Education[edit]

There are around 161 schools in the Metropolitan Borough of Oldham.[75] Overall, Oldham was ranked 90th out of the all the Local Education Authoritys in SATs performance and 8th in Greater Manchester in 2006.[76] In 2007, the Oldham LEA was ranked 122nd out of 148 in the country—and 8th in Greater Manchester—based on the percentage of pupils attaining at least 5 A*-C grades at GCSE including maths and English (35.4% compared with the national average of 45.8%).[77] Schools in the borough of Oldham include:

Landmarks[edit]

There were 11 Grade II* listed buildings, and 524 Grade II in the Metropolitan Borough of Oldham,[78] and thirty-six Conservation Areas.[79] Although the borough has no Grade I listed buildings, it does have the second highest number of Grade II buildings in Greater Manchester after Manchester.[80] The listed buildings range from former weavers' cottages in Saddleworth to some of the large former cotton mills in the West of the borough through to fine civic buildings such as the Old Town Hall in Oldham town centre.

Oldham has two of Greater Manchester's 38 Scheduled Monuments. Castleshaw Roman fort was built in 79 AD and was one of a chain of forts built along the route connecting the fortresses at Chester (Deva Victrix) and York (Eboracum).[81] It is one of only two known Roman forts in Greater Manchester, the other is at Manchester (Mamucium). Oldham's other Scheduled Monuments is a Bronze Age bowl barrow in Saddleworth.[82] Also in the borough are five of Greater Manchester's Sites of Special Scientific Interest, they are a section of Dark Peak,[83] the Ladcastle and Den Quarries,[84] the Lowside Brickworks,[85] the Rochdale Canal,[86] and part of the South Pennine Moors.[87]

Transport[edit]

There are two railway lines that serve places in the Oldham borough; one is the main line service running between Huddersfield and Manchester, with Greenfield railway station the only station served by this line in the borough. The other line is the main line service running between Bradford and Manchester via Halifax and Rochdale, with Mills Hill railway station the only station in Oldham served.

A former railway line, the Oldham Loop Line has been converted to operate Manchester Metrolink tram services. Metrolink serves Derker, Shaw and Crompton, Oldham Mumps, Freehold, South Chadderton, Hollinwood and Failsworth with Freehold and South Chadderton stops purposely built for Metrolink.

There are many bus services running in the Oldham borough. The main bus operator is First Greater Manchester, whose HQ is based in Oldham at Wallshaw Street, which is located at Oldham Mumps Bridge.

Twin towns[edit]

The Metropolitan Borough of Oldham has formal twinning arrangements with three European places:[88] Each was originally twinned with a place within the Metropolitan Borough boundaries prior to its creation in 1974.

Country Place County / District / Region / State Originally twinned with Date
Germany Germany Wappen Landsberg.svg Landsberg am Lech Bavaria Bayern Failsworth Urban District 1974
Germany Germany Geesthacht-Wappen.png Geesthacht Schleswig-Holstein Schleswig-Holstein Chadderton Urban District 1966
Slovenia Slovenia Kranj Gorenjska County Borough of Oldham 1961

See also[edit]

References[edit]

Notes[edit]

  1. ^ Check Browser Settings
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  3. ^ "Oldham Division". Greater Manchester Police. Archived from the original on 2006-10-19. Retrieved 2006-12-15.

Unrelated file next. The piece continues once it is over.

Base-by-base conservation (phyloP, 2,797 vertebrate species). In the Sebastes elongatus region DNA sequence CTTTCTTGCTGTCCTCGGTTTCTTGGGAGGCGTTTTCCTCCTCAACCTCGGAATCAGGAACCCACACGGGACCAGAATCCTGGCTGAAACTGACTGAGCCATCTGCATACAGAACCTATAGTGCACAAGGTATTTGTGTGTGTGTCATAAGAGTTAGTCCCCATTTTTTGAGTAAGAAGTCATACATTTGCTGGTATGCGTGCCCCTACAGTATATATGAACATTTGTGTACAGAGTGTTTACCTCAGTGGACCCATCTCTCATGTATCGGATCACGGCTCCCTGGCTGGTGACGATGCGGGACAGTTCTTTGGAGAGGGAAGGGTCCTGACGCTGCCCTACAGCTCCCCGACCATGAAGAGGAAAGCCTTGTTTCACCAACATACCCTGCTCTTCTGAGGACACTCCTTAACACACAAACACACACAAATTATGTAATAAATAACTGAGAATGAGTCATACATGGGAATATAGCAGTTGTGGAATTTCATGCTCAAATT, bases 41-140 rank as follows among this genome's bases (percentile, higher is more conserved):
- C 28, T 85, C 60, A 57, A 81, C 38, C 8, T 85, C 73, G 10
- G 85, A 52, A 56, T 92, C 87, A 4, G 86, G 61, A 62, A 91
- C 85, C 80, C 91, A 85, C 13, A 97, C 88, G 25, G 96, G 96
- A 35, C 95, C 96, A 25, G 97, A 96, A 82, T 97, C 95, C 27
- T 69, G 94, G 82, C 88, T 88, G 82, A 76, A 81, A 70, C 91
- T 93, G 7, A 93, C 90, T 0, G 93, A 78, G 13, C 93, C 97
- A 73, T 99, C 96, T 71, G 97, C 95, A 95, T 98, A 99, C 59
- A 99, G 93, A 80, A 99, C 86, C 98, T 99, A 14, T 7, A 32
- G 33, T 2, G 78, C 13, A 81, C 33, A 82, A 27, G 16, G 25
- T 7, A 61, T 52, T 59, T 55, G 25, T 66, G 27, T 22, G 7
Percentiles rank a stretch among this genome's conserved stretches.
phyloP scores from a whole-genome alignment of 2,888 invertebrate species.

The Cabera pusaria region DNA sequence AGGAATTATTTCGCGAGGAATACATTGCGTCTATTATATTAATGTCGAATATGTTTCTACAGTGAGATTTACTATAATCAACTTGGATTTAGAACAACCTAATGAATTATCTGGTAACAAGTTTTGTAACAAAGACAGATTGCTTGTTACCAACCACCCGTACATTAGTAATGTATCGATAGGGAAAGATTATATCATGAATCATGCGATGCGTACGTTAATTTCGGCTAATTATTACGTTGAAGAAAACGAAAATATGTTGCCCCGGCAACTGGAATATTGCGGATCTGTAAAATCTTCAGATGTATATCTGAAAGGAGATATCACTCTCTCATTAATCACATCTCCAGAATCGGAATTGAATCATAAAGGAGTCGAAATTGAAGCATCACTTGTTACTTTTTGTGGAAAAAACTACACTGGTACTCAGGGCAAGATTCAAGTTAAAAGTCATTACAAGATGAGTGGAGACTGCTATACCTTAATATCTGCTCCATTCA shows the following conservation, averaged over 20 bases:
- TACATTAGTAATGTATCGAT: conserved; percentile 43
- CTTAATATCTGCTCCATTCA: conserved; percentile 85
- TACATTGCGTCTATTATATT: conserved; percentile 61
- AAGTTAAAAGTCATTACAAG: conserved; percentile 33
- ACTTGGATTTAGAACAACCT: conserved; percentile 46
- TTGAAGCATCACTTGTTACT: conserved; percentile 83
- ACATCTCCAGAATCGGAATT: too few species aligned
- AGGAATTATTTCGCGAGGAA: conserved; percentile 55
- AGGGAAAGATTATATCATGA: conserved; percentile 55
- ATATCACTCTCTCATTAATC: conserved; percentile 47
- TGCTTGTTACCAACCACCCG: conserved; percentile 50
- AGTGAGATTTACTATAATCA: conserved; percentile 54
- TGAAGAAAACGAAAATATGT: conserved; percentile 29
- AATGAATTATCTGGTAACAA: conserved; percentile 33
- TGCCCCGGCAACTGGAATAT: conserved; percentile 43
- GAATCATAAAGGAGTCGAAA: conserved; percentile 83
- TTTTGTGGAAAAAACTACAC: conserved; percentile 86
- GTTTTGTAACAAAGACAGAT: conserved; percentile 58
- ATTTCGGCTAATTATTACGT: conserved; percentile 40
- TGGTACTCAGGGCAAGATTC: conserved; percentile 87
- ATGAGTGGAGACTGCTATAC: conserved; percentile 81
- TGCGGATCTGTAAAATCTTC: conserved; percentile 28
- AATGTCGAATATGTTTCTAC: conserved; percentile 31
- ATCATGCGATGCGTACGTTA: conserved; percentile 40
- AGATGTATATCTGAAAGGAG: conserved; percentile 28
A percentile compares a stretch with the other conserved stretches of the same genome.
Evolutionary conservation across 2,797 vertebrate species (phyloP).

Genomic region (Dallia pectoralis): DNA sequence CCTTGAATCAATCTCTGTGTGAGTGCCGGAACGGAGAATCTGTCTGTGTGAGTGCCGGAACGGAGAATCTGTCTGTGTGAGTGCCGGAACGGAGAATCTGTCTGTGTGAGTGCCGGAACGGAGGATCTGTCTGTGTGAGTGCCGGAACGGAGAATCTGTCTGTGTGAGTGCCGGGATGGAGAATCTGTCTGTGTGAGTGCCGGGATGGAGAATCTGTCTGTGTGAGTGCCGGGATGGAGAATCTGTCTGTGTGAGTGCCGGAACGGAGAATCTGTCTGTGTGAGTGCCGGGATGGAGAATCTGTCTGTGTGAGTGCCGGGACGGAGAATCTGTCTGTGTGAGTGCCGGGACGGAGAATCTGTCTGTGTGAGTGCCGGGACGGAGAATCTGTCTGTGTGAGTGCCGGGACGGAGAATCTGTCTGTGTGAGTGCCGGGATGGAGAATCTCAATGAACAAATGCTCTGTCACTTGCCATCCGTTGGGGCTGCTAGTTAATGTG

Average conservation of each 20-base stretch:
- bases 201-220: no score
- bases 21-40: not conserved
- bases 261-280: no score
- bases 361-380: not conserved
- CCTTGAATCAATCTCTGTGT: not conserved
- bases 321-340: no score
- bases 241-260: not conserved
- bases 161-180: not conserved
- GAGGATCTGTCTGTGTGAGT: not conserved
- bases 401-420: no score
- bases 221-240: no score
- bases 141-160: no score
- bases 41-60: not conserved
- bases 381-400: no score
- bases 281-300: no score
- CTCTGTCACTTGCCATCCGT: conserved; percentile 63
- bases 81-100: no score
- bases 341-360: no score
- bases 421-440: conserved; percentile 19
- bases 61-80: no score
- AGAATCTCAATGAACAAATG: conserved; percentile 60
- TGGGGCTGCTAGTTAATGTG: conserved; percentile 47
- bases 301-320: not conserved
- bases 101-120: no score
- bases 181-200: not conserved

4. ^ a b c Daly, J.D. Oldham From the XX Legion to the 20th Century. ISBN 5-00-091284-5. 
  5. ^ a b Millett, Freda (1996). Images of England; Oldham. Nonsuch. ISBN 1-84588-164-8. 
  6. ^ a b c d e "Seven Squares of controversy". Oldham Evening Chronicle. 2008-02-28. p. 8. 
  7. ^ "Statistics by County". imagesofengland.org.uk. Retrieved 2007-12-22. 
  8. ^ a b c Hemisphere Design and Marketing Consultants (February 2008). "Rebranding Oldham". oldham.gov.uk. Archived from the original on 2008-03-13. Retrieved 2008-03-02. 
  9. ^ a b c d Marsden, Carl (2007-09-26). "Anyone for a Name Change?". Oldham Advertiser. Retrieved 2007-12-03. 
  10. ^ Visionofbritain.org.uk
  11. ^ Greater Manchester Gazetteer. Greater Manchester County Record Office. Places names - O to R. Retrieved 20 September 2008. 
  12. ^ Clark 1973, p. 1.
  13. ^ HMSO. Local Government Act 1972. 1972 c.70
  14. ^ Oldham Metropolitan Borough Council (N.D.). "The Council and The Mayor". oldham.gov.uk. Retrieved 2007-12-03.  [dead link]
  15. ^ "British Local Election Database, 1889-2003". AHDS – Arts and Humanities data service. 28 June 2006.  retrieved on 5 March 2008.
  16. ^ "All change in local affairs". The Times. 1 April 1974. 
  17. ^ Philosophy on councils has yet to emerge. The Times. July 8, 1972
  18. ^ Clark 1973, p. 101.
  19. ^ a b Bateson, Hartley (1949). A Centenary History of Oldham. Oldham County Borough Council. ISBN 5-00-095162-X. 
  20. ^ a b Barlow, Max (1995). "Greater Manchester: conurbation complexity and local government structure". Political Geography 14 (4): 379–400. doi:10.1016/0962-6298(95)95720-I. 
  21. ^ Rochdale Metropolitan Borough Council (N.D.), p. 65.
  22. ^ National Association of Local Councils. "What is a town, parish or community council?". nalc.gov.uk. [dead link] Retrieved on 26 January 2008.
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  24. ^ United Kingdom Census 2001. "Shaw and Crompton CP (Parish)". neighbourhood.statistics.gov.uk. Retrieved 2007-03-18. 
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Bibliography[edit]

  • Clark, David M. (1973). Greater Manchester Votes: A Guide to the New Metropolitan Authorities. Redrose. 

External links[edit]

Coordinates: 53°32′39″N 2°07′09″W / 53.54428°N 2.11918°W / 53.54428; -2.11918